ONA Milan Kaleidoscope High tanchv 0001
SM MDW23 DSC8532
SM MDW23 DSC8813
SM MDW23 DSC9323

From 15–21 April 2024, Capsule Plaza returned for its second edition, taking over Spazio Maiocchi and extending to a new satellite venue: iconic Milanese destination 10 Corso Como. A hybrid between a fair and a collective exhibition, Capsule Plaza brings together designers and companies from various creative fields, bridging industry and culture with a bold and multisensory curation that spans interiors and architecture, beauty and technology, innovation and craft.



On the occasion of the 2024 edition of Felix Art Fair, taking place February 28 to March 3 at the Hollywood Roosevelt Hotel in Los Angeles, KALEIDOSCOPE has partnered with Dover Street Market Los Angeles to present a limited-edition zine. In celebration of the Oscar Tuazon installation, commissioned to host the DSM store inside the hotel's ballroom, KALEIDOSCOPE presents a free publication created in collaboration with the artist, available exclusively to Felix and DSMLA visitors.


SM sarasadik DSC8385
SM sarasadik DSC8333 1
SM sarasadik DSC8329
SM sarasadik DSC8405 2

KALEIDOSCOPE hosted a solo exhibition by Marseille-based artist Sara Sadik (b. 1994, Bordeaux), in November 2023 at Spazio Maiocchi in Milan, with the support of Slam Jam. Inspired by videogames, anime, science fiction, and French rap, Sara Sadik’s work explores the reality and fantasies of France’s Maghrebi youth, addressing issues of adolescence, masculinity, and social mythologies. Her work across video, performance, and installation often centers on male characters, using computer-generated scenarios to transform their condition of marginalization into something optimistic and poetic.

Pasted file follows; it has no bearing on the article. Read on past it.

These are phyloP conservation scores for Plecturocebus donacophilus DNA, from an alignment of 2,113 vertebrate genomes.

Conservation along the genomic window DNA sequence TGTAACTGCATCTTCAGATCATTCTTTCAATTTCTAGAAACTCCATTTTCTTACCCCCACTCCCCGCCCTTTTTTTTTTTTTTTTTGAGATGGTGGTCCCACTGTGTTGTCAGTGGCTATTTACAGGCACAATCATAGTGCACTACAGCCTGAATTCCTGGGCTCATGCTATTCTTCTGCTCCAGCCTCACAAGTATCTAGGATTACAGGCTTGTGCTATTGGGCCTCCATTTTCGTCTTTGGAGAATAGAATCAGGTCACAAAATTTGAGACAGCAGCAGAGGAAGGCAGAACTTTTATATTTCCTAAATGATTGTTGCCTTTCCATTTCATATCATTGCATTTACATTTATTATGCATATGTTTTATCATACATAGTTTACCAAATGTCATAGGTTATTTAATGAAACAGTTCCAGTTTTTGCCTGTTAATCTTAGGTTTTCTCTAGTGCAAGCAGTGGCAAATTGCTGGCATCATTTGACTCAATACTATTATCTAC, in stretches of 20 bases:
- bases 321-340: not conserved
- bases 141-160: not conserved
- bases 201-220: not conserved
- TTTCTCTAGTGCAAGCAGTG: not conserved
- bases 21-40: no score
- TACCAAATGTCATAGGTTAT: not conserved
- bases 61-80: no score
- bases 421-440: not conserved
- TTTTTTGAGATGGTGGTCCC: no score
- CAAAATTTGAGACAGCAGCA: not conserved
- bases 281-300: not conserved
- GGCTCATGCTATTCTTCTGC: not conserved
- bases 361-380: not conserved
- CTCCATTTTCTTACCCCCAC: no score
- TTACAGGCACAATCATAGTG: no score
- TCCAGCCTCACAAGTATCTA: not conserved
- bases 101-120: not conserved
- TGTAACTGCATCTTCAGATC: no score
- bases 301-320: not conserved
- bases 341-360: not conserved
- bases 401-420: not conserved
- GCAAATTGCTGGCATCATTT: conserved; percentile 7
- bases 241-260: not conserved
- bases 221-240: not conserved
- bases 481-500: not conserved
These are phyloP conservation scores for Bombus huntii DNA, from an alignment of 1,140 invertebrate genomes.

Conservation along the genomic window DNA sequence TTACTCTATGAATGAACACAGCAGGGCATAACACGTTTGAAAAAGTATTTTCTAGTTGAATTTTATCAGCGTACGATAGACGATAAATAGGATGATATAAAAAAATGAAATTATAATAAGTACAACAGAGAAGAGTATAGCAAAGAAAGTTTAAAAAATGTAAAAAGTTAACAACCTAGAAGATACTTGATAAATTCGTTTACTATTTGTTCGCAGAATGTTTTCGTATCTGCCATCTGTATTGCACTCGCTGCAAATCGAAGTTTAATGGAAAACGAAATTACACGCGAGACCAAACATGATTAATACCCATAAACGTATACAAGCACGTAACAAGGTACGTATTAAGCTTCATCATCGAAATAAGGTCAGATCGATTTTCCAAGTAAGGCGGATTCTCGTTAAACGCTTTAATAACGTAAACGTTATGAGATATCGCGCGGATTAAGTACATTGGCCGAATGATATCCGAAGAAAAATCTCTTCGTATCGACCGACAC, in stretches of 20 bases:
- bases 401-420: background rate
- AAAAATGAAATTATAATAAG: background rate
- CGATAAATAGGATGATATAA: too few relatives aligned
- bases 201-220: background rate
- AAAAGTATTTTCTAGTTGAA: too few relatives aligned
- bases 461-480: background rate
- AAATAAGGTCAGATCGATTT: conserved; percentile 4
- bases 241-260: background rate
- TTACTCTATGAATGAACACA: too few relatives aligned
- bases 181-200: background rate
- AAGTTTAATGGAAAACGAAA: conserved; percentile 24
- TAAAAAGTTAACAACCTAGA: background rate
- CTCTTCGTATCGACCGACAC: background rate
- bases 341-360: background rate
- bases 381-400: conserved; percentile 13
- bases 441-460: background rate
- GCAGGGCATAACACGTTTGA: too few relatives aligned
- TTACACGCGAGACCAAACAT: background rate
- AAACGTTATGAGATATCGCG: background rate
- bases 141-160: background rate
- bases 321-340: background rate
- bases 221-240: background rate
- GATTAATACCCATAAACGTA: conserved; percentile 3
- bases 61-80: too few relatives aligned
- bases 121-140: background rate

50 EUR
Giger Sorayama
80 EUR
45 EUR





Rare Books CL JPEG 300 DPI 26

Begun almost imperceptibly as an outgrowth of the work of its founder, Gregory Brooks, a designer and collector, RareBooksParis is part bookshop, part research project, part archive—a curated haven excavating modern and personal narratives within the history of fashion.


I wanted to start at the beginning. A very simple question but with a complex answer: What sparked your love of fashion publications? It’s such a specific and timeless medium for capturing fashion, and you’ve got such an interesting viewpoint in the books you collect and sell.


I’m perceived externally as a bookstore, but, in reality, my Instagram feed is basically like a research engine for me. The fact that I sell books is almost like a byproduct of the research. I’ve been in Paris almost 20 years now. I used to work as a designer. But I’ve always been very interested in printed matter and publications.


Where are you from originally? Australia?


Australia, yeah.


I could hear a tiny slither of an Australian accent.


It comes and goes. I definitely have some deep Australian roots. But I’ve been a little bit all over the place. At the end of the 90s, I was in the UK. That’s where I got the fashion bug, hanging out with the kids at Saint Martins. But I studied in Australia, and a friend moved to Paris and convinced me to come. So I just quit my job and I packed a suitcase and, naively, with my portfolio under my arm, I was like, “Okay, go for it.”